By Zoe Gaik,
Architectural Forensic Associate
RGA Design Forensics
This question has been prominent in our premises liability cases for years, as I know many of you can relate. Where does the means of egress end, and the public way begin? In premises liability cases, this question is essential in determining whether the area of the Plaintiff’s incident is within the means of egress or not. If it is in the means of egress, various protections apply to this area, found in the governing building codes, fire codes, etc. But, if it is not in the means of egress and is within the public way, these code protections do not apply. The premises owner is responsible for incidents occurring in the means of egress but is typically not responsible for incidents occurring in the public way.
For added understanding, below I will include definitions of a means of egress, the parts that make up a means of egress, and a public way, all retrieved from the 2021 edition of the National Fire Protection Association 101 Life Safety Code.
Means of Egress. “A continuous and unobstructed way of travel from any point in a building or structure to a public way consisting of three separate and distinct parts: (1) the exit access, (2) the exit, and (3) the exit discharge” (§3.3.180*).
Exit Access. “That portion of a means of egress that leads to an exit” (§3.3.87).
Exit. “That portion of a means of egress that is separated from all other spaces of the building or structure by construction, location, or equipment as required to provide a protected way of travel to the exit discharge” (§3.3.86*).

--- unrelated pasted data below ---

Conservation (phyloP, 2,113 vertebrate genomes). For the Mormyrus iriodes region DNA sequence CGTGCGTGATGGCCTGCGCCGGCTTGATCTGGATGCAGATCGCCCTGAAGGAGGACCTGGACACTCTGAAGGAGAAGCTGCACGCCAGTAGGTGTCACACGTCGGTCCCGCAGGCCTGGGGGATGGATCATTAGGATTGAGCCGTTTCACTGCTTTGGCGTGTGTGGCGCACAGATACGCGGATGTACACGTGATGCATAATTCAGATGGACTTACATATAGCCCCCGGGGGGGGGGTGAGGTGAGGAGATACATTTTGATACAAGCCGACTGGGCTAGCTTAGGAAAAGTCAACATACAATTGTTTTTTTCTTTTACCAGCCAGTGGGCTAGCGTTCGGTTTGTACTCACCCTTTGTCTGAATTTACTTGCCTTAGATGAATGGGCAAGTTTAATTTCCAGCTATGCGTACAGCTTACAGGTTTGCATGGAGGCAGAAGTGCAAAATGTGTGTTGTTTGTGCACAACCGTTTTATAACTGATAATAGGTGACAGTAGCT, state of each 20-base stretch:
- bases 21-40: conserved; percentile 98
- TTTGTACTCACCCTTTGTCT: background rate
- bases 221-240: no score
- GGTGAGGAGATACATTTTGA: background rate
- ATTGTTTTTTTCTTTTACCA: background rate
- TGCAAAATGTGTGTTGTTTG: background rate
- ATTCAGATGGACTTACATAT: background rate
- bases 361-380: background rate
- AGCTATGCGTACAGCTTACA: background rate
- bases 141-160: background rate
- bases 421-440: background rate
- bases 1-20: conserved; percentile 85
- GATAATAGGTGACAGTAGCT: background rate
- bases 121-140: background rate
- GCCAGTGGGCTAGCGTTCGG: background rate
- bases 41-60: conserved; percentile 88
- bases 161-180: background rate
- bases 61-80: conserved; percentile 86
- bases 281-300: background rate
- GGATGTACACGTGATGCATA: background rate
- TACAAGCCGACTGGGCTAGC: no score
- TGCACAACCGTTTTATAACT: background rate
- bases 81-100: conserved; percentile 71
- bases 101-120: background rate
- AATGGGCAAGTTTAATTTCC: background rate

Exit Discharge. “That portion of a means of egress between the termination of an exit and a public way” (§3.3.88).
Public Way. “A street, alley, or other similar parcel of land essentially open to the outside air deeded, dedicated, or otherwise permanently appropriated to the public for public use and having a clear width and height of not less than 10 ft. (3050 mm)” (§3.3.230*).
In examining the definition of a public way, one thing to consider is what “public use” means. Public use is defined by the Legal Information Institute at the Cornell School of Law. They state that public use means, “The right of the public to use property that was once privately owned after it has been taken by the federal or state government through its eminent domain power.” So, for a property to be dedicated to public use, typically the government would need to be in possession of such property. Examples of government-owned properties permanently dedicated to public use include public roads, public parking lots, city halls, post offices, public libraries, etc. However, not all these public properties would constitute a “public way.” Another portion of the definition of public way is that a public way must be a “...street, alley, or other similar parcel of land... having a clear width and height of not less than 10 ft.” Meaning, to be a public way, it must be a street or similar to a street. A public school or library would not constitute a public way because it is not similar to a street, and does not have “a clear width and height of not less than 10 ft.”